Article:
Recycling textile waste implies chemical, mechanical and thermal purification and removal of unwanted components of textile waste. The first step is the process of collecting textile waste, its transportation, storage, and sorting. Afterward, the recycling procedure follows, representing a complete technological - production process. The result is a felt, which is usually pressed with heated plates at a temperature of about 190°C and constant pressure. This way, thermal insulation panels are formed with dimensions depending on the requirements. These products are made from recycled textile waste and about 7% polyester, which serves to connect the textile fibers by interweaving them during the thermal treatment process. Therefore, recycled textile waste does not use a special chemical or another binder to maintain the integrity of the insulating structure.

Another way to treat the felt is by threading, which ensures its integrity as a whole. It is in the form of rolls depending on the isolated building or element.

This research proves the thermal conductivity of the new recycled material in both types, providing guidelines for its application in the construction industry. The processed textile waste would be in the form of insulation panels: ordinary felt, quilted insulation felt for thermal and acoustic insulation, rolls, geotextile, and other insulation materials.

2.1 Testing the Thermal Conductivity of Waste Textile

2.1.1 Principles of the Testing

The property of the material to conduct heat through itself at a certain temperature difference between its two opposite surfaces is called thermal conductivity. The thermal conductivity coefficient λ characterizes this property. The values of the thermal conductivity coefficient are variable for the same material and depend on the volume mass of the material, porosity, chemical composition, moisture content , the material, the temperature of the material, etc.

The thermal conductivity coefficient is determined experimentally, in laboratory conditions. The instrument for measuring thermal conductivity HFM (Heat Flow Meter) 436/3 is intended for measuring the low and moderate thermal conductivity of materials used for thermal insulation. It has a temperature module in the range of -20°C to +100°C for testing material samples with dimensions of 300 × 300 × (5-100) mm.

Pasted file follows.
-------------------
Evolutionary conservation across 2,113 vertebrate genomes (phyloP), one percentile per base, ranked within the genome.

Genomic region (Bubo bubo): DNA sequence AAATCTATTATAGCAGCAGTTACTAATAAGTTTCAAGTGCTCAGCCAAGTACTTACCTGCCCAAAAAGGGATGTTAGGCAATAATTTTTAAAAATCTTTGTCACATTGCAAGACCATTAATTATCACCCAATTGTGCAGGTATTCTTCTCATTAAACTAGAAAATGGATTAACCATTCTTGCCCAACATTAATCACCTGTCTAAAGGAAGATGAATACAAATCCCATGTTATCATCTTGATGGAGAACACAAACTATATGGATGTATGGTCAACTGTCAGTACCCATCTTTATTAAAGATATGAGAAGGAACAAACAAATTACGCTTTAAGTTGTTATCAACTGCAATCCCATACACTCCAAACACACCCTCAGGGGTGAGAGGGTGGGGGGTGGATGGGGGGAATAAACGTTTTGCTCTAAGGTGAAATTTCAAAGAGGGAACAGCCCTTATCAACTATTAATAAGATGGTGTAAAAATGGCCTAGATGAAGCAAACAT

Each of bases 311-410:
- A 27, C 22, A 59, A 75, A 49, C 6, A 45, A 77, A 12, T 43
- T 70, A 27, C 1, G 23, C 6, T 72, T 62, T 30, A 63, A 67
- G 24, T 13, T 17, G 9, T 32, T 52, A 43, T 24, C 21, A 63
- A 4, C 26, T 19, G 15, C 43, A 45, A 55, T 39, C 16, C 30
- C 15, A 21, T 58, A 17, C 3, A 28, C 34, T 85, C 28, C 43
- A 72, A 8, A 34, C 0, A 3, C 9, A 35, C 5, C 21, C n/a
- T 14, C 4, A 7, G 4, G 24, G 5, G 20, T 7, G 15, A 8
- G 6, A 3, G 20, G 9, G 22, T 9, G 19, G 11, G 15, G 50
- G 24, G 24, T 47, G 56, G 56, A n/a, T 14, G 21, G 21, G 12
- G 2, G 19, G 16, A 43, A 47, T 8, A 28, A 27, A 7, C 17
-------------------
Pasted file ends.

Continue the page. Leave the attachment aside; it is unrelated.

The principle of the test, using the standardized machine, is based on the measurement of the heat flow through the sample, which is achieved with special heat flux sensors [23]. The heat flux is calculated according to Fourier's law:

\[ \dot{Q}=\lambda A \frac{\Delta T}{\Delta x} \tag{1} \]


Δx - is sample thickness

ΔT – the temperature gradient

A - surface area through which heat passes

One or two heat flow sensors measure the heat flow through the sample. The heat flow sensor signal (in volts, V) is proportional to the heat flow through the sensor. In the measuring instrument, the surface of the heat flow sensor represents the surface through which the heat flows, and it is the same for all samples. Therefore,

\[ \dot{Q}=N \cdot V \tag{2} \]

where N is a calibration factor relating the voltage signal of the heat flow sensor to the heat flow through the sample. Solving the above equations (1) and (2) in terms of λ, the thermal conductivity is obtained:

\[ \lambda=N \frac{V \Delta x}{\Delta T} \tag{3} \]

2.2.2 Preparation of Samples

Tested materials are felt rolls with a relatively soft material structure. Two types of non-woven textiles from recycled textile waste were tested: the first one was an ordinary felt with a constant bulk density. In contrast, the second felt was double-sided coated and embroidered, ready for use in the textile industry. All samples were kept at the same temperature of +22°C and relative humidity of 50%.

Ordinary Felt. Three samples of ordinary felt, prepared according to a standard procedure, were tested, Figure 1a. All three samples were prepared with dimensions of 300 mm × 300 mm × 10 mm, by the recommendations for the instrument. The thickness of the samples was determined according to the MKS EN ISO 9073-2 standard [24], while the mass was measured with an electronic scale according to the MKS EN 12127 standard [25]. According to these two measured sizes, the density of the material [kg/m3] was determined.

Click to view original image

Figure 1 a) Samples of ordinary felt; b) coated felt; c) sample placed in the testing instrument.

Coated Felt. From the roll of coated felt, which has a relatively softer structure than the previous one, three test samples, were prepared with dimensions 300 × 300 × (20-27) mm, presented in Figure 1b. The density of all three samples is different, as well as their thickness, which is a result of the inhomogeneity of the material.

3. Results

The results for the three samples of ordinary felt are shown in Table 1 and Figure 2. Then an average value for the thermal conductivity coefficient of the three waste textile material samples was calculated, which shows that the coefficient of thermal conductivity is λ = 0.0394 ≈ 0.039 W/m·K.

Table 1 Densities and thermal conductivities of samples of ordinary felt.

Click to view original image

Figure 2 Thermal conductivity of the samples of ordinary felt.

Samples of the coated felt showed higher values of thermal conductivities, as presented in Table 2 and in Figure 3. The average value of their thermal conductivity is λ = 0.04191 ≈ 0.042 W/m·K.